- Using the “direct” method, caffeine is removed by directly soaking the materials in methylene chloride.
- Using the “indirect” method, caffeine, which is water soluble, is extracted by soaking the materials in water. Many of the flavors and oils are also extracted during this process, so the solution is treated with methylene chloride and then returned to the material for reabsorption of the flavorings.
Ethyl acetate processed products are referred to as “naturally decaffeinated” because ethyl acetate is a chemical found naturally in many fruits. Caffeine is extracted in the same way as with methylene chloride processing, but ethyl acetate is the solvent.
To decaffeinate using carbon dioxide (CO2), water-softened materials are “pressure cooked” with the gas. At high pressures and high temperatures, carbon dioxide is in a supercritical state, acting as both a gas and a liquid. It becomes a solvent with its small, nonpolar molecules attracting the small caffeine molecules. Since flavor molecules are larger, they remain intact, which is why this process retains the flavor of the material better.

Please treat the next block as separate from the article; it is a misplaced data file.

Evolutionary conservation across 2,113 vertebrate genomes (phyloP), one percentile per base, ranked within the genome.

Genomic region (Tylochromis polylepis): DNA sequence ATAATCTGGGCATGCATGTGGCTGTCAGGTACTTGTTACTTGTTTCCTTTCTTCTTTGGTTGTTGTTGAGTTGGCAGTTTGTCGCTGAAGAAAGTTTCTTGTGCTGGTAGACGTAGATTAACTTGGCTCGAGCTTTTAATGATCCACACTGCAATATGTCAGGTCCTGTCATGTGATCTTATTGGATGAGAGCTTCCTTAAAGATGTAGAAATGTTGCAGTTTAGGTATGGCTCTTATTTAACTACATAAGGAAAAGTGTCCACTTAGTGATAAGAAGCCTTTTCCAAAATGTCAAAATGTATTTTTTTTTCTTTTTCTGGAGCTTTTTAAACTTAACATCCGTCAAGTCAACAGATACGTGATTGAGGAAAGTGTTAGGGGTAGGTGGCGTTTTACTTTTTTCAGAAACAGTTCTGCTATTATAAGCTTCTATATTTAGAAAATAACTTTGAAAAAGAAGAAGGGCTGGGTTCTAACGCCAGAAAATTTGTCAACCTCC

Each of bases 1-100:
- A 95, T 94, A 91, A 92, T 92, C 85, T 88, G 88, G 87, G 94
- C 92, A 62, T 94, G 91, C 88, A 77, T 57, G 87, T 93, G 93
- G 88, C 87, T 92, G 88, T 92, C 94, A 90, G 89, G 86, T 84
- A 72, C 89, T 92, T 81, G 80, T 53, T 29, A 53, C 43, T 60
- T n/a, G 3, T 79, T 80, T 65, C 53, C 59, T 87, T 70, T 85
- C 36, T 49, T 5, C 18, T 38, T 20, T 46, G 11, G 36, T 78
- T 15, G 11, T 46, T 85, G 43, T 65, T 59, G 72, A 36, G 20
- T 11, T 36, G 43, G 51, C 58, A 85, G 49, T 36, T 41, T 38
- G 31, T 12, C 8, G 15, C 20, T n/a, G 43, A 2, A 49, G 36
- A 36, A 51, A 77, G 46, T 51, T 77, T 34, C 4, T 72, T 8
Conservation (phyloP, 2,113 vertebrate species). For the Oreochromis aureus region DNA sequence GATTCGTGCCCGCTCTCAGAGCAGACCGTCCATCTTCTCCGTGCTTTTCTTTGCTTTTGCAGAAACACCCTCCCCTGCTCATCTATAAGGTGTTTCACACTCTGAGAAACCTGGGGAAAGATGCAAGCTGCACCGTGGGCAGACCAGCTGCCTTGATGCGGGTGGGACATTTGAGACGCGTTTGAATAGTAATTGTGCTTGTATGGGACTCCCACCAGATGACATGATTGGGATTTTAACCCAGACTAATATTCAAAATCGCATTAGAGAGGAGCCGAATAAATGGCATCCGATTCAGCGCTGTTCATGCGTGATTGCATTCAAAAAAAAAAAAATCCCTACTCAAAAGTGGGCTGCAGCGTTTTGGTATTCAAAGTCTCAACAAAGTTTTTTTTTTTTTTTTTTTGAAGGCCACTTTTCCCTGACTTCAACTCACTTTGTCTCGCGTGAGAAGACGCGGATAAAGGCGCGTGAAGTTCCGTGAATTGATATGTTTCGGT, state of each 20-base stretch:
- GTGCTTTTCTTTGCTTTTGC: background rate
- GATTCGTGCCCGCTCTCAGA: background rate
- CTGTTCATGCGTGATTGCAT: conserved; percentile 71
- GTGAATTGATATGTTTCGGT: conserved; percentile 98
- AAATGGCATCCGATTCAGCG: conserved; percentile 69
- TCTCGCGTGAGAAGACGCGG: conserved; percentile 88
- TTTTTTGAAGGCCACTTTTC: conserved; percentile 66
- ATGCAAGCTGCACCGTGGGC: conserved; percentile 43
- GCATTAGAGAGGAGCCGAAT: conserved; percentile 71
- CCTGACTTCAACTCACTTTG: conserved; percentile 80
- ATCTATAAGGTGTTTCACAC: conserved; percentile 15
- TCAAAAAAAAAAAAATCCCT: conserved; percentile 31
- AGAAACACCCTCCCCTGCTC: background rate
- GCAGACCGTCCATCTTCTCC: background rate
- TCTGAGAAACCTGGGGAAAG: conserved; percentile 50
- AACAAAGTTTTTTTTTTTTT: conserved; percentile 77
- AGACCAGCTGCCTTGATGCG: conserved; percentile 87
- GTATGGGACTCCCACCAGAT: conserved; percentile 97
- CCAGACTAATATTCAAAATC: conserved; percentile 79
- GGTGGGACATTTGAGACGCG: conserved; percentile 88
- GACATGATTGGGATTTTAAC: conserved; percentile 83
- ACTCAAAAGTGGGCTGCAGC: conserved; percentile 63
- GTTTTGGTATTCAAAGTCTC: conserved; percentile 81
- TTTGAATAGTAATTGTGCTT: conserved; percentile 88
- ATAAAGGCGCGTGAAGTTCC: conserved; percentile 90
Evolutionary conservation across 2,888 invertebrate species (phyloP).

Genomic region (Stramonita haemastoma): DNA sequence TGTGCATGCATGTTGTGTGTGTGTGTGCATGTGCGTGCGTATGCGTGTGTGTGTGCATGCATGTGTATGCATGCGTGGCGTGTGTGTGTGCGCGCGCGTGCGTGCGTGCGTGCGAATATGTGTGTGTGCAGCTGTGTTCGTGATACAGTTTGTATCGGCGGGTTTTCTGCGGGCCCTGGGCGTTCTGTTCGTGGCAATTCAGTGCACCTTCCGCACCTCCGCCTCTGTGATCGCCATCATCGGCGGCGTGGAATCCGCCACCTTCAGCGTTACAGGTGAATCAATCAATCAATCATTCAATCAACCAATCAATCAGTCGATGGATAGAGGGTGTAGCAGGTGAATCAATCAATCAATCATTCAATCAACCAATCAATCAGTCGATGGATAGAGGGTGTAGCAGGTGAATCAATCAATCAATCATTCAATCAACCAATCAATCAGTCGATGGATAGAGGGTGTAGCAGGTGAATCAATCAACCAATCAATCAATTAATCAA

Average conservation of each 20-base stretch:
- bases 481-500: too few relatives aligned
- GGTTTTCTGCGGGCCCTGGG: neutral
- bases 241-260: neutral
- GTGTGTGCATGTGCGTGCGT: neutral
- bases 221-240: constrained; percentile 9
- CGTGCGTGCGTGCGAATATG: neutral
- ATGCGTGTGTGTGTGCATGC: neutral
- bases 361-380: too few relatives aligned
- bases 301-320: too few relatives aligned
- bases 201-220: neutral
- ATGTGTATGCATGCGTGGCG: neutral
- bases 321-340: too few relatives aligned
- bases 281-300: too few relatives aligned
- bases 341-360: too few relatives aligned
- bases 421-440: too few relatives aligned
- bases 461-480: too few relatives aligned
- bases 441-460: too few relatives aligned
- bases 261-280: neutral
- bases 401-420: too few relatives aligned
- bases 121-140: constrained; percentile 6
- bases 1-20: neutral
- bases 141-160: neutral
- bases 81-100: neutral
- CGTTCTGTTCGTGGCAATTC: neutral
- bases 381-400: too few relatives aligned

Caffeine extraction with water is used primarily for coffee decaffeination. The process is similar to the “indirect” method used in methylene chloride processing, but no chemicals are used. After the caffeine is leached out of the material by soaking in hot water for a period of time, the solution is then passed through a carbon filter for caffeine removal. The water is then returned to the beans for reabsorption of flavors and oils. In the “Swiss Water Process,” the same method is used, but instead of soaking in water, the beans are soaked in a coffee-flavored solution. This results in the caffeine being extracted without removing the coffee flavors.
Caffeine is not removed completely using any of these methods, but under federal regulations in the United States, caffeine levels must not be above 2.5 percent of the product in order for a product to be labeled “decaffeinated.”